Monday, November 22, 2010

Lewis A. Lavender rises from the grave

     While walking the grounds at Sheffield's Oakwood
Cemetery collecting names of veterans buried there
for the SCV project, I came across a Confederate
stone that had sank into the ground so far the name
was unreadable. I reported this information to Camp
Commander Todd Richardson and he thought we
should go fix the problem. Upon our arrival at the
cemetery, I was of the opinion we should go to the
main office and at least let the caretaker know our
intentions. Todd was of the opinion that getting
forgiveness would be a lot easier than getting
permission. Despite my qualms about digging in a
cemetery, we began our task.
     We weren't sure if the soldier was buried here or if this
was just a cenotaph. The distance we were forced to
dig caused me to think that we may possibly find the
answer. We finally managed to get deep enough to
pull the heavy stone from the ground and then tamped
rocks into the bottom of the hole. Hopefully this will
prevent the stone from sinking again.
     We learned the stone is for Lewis A. Lavender,
Second Lieutenant, Company C, 24th Alabama
Infantry Regiment. The 24th was organized at Mobile,
Alabama in August of 1861. Lavender was appointed
Second Lieutenant on November 8, 1861. The unit
remained in Mobile until joining the Army of
Tennessee when Braxton Bragg invaded Kentucky in
the fall of 1862. They would not see action until the
Battle of Murfreesboro where they fought in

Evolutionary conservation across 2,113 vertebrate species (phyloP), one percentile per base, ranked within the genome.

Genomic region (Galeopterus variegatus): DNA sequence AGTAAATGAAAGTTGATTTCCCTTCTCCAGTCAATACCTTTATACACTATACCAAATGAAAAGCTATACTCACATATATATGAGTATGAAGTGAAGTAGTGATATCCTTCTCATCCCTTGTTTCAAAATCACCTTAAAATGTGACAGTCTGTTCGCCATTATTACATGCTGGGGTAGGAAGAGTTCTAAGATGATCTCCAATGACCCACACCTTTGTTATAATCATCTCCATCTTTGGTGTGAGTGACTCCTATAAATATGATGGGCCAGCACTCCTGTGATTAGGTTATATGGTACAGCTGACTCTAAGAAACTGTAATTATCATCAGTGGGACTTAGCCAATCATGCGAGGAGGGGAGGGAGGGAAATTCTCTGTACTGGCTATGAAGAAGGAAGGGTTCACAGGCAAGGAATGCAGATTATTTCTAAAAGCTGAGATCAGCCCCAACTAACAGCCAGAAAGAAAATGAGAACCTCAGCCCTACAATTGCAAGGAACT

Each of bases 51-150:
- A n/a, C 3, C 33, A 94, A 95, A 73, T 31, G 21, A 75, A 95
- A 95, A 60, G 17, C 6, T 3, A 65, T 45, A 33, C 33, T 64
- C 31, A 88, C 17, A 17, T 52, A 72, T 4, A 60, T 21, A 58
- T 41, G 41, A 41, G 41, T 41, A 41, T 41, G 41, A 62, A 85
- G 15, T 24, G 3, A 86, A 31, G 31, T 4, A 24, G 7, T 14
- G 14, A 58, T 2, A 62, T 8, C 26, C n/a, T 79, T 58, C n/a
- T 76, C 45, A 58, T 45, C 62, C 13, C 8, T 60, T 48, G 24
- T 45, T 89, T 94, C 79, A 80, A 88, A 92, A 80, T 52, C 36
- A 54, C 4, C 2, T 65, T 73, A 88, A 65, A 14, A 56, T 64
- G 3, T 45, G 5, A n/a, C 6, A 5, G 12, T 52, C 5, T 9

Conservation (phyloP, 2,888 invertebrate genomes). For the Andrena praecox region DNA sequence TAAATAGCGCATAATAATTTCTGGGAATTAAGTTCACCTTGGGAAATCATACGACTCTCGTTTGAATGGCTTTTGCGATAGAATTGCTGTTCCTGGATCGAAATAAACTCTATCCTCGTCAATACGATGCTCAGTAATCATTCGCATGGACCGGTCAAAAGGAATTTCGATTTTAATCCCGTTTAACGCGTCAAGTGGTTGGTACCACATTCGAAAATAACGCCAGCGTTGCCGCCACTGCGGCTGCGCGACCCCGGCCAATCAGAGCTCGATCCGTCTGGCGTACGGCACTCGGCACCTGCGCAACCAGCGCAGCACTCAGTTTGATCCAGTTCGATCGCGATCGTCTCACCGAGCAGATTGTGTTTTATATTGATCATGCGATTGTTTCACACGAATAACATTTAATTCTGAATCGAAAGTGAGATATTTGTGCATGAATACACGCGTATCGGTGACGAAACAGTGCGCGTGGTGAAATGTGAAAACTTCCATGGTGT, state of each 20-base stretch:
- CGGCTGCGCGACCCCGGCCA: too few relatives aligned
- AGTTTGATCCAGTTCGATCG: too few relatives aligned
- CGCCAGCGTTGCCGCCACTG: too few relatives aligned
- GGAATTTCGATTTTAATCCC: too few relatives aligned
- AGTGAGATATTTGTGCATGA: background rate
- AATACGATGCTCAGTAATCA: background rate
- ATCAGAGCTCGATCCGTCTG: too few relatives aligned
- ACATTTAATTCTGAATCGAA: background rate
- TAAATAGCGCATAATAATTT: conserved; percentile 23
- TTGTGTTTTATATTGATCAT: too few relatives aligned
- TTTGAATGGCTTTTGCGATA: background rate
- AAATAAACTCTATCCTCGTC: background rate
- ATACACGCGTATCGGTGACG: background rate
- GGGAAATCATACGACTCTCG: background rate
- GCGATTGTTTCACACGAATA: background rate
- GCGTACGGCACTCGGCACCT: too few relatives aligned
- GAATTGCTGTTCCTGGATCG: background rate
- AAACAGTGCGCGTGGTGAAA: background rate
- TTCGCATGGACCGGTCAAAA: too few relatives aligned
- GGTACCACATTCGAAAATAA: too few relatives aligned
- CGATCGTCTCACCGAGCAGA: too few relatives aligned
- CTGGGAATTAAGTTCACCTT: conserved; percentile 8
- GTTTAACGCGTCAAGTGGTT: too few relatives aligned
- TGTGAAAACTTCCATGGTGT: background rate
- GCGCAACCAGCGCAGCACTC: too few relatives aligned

Manigault's brigade. The 24th would remain in
Manigault's brigade for the remainder of the war.
Lt. Lavender was detached in August of 1863 and
sent home to arrest two deserters. His efficiency
report at this time states that he was an efficient
officer and attentive to his duties. He is listed as
present on every other muster roll. They fought at
Chickamauga, throughout the campaign for Altanta,
saw action at Franklin and Nashville. Out of the 680
men in the 24th Alabama in the spring of 1862, only
125 would be present to surrender. After fighting at
Bentonville, North Carolina, Lt. Lavender would be
one of those 125 men and was paroled on May 1,
     Is Lewis Lavender buried in Sheffield, Alabama? How
did his remains end up here? Did he live here at one
time? We may never know, but his marker is back up
for all to see and remember this loyal Confederate

1 comment:

  1. I remember the day you guys did this. Carlee was so proud to help! And I was proud you guys cared enough to make it right. Really cool that we got to go to the battlefield where he fought.